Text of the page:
Craig Padilla, Heaven Condensed

padila_heavenTwo short pieces and two long excursions make up the floating, flying, edge-of-space pleasure that is Craig Padilla’s Heaven Condensed. Packing more than its share of pedigree-worthy old-school style blended with the ethereal, twinkling tropes of classic spacemusic, this is an album to put on and get lost in. These are the kinds of vistas Padilla explored in his superb trio of discs with Zero Ohms, and for me it’s become a release I put on quietly and just let it cruise around me. Which is not to say you shouldn’t be diving as deeply as possible into it; quite the contrary. Padilla skillfully piles and weaves his layers, and laces in a considerable amount of tiny detail work, so headphone listening reaps delicious rewards. There’s a balance at wotk on the album. The shorter pieces are more dynamic, driven onward by meaty, twanging, low-end sequencer pulses. These are where Padilla revs up the engines a little, getting us to escape velocity. It’s a comparative dynamic; we’re not talking about high BPMs or loudness, it’s just more beat-based than the long tracks. Those, both clocking in at about 28 minutes, are the points where we gape out the windows at the universe around us and try to take in the amazing view. The title track winds its way down to an incredible softness, nearly subliminal in places. Padilla gracefully lays in melodic elements in chime tones and electric spirals, creating moments of absolute beauty. I find myself stopping whatever I’m doing to just close my eyes and listen. “Heavenly Sails” opens with twisting skeins of analog sound launching across the space before settling in. Later in the track, piano arpeggios gleam brightly against the starscape, augmented with a complementary bass phrase and bolstered with angelic pads. Bordering on symphonic electronic, it adds an extra shot of romance to an already vivid scene. Both of the longer tracks have their own internal dynamic; they’re not just big, spacey pad outings. They change form, add some sequencer here and there, rise slightly in density and intensity, and settle back into the hush of a stellar wind. And it all happens smoothly and naturally, courtesy of your pilot.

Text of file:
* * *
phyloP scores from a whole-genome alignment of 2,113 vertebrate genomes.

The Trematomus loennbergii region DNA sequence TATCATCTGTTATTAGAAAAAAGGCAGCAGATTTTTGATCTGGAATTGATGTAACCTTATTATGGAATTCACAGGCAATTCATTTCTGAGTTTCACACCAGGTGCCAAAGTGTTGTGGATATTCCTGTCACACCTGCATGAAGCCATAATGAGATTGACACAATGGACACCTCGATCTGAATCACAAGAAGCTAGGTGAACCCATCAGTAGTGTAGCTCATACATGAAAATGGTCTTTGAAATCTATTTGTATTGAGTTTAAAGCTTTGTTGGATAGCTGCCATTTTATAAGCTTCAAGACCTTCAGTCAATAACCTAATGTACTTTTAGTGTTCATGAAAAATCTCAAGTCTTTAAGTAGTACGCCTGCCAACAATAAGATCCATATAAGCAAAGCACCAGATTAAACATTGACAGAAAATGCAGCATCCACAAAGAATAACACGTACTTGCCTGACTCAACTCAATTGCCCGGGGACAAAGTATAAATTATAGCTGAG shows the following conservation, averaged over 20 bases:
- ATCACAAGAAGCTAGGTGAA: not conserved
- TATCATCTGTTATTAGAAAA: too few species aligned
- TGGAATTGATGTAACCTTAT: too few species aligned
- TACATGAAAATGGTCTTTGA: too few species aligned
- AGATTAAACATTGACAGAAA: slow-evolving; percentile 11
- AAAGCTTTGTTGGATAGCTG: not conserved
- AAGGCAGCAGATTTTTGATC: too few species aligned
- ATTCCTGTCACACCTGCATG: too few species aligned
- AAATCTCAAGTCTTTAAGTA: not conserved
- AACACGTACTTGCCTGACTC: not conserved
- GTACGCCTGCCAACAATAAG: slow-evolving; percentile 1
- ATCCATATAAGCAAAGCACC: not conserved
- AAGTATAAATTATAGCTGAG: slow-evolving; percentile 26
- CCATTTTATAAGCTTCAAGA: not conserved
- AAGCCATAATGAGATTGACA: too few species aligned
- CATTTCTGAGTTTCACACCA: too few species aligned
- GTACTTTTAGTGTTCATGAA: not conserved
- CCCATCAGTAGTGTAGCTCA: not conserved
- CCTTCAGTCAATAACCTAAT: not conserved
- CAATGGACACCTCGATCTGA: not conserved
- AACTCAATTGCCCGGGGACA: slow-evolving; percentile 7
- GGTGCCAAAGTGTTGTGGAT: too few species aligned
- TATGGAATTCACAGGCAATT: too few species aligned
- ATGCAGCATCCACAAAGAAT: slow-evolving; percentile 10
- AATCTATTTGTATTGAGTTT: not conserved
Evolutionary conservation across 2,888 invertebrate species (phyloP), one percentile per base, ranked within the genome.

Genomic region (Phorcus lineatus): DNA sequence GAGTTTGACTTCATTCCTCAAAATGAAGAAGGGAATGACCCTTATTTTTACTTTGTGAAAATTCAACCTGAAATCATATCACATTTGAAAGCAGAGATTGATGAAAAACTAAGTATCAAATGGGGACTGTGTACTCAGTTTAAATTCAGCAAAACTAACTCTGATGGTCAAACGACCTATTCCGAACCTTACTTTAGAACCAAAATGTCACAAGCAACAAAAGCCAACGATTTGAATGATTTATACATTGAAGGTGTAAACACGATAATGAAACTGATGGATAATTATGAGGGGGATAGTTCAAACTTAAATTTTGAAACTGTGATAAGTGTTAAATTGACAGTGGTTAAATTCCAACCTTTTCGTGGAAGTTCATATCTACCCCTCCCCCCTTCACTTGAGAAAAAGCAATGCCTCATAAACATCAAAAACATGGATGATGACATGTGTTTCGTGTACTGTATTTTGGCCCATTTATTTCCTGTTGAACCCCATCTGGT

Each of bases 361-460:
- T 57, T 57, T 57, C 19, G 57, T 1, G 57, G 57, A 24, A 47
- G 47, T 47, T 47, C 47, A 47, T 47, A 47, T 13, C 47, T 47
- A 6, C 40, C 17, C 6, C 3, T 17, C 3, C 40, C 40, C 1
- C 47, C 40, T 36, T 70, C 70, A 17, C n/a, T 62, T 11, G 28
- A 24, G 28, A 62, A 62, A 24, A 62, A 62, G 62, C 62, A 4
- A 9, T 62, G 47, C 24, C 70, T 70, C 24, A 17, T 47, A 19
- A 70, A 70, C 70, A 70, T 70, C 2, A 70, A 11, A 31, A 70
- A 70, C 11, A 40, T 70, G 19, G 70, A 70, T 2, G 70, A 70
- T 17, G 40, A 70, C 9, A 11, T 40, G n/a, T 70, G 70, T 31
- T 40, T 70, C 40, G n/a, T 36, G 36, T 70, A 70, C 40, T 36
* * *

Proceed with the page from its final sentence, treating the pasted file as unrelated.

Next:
Heaven Condensed is very much a No Trope Left Behind album. Everything you like about and expect from spacemusic is here, and it’s all done very, very well. Padilla is a thoughtful, deeply emotive composer and these depths of space are where he seems most at home. There are moments here that simply take you away, and there are moments that stop you in your tracks with a sudden shot of beauty. Expect this one to get a lot of loop and repeat play. You’ll give over the time gladly.

Available from Spotted Peccary.

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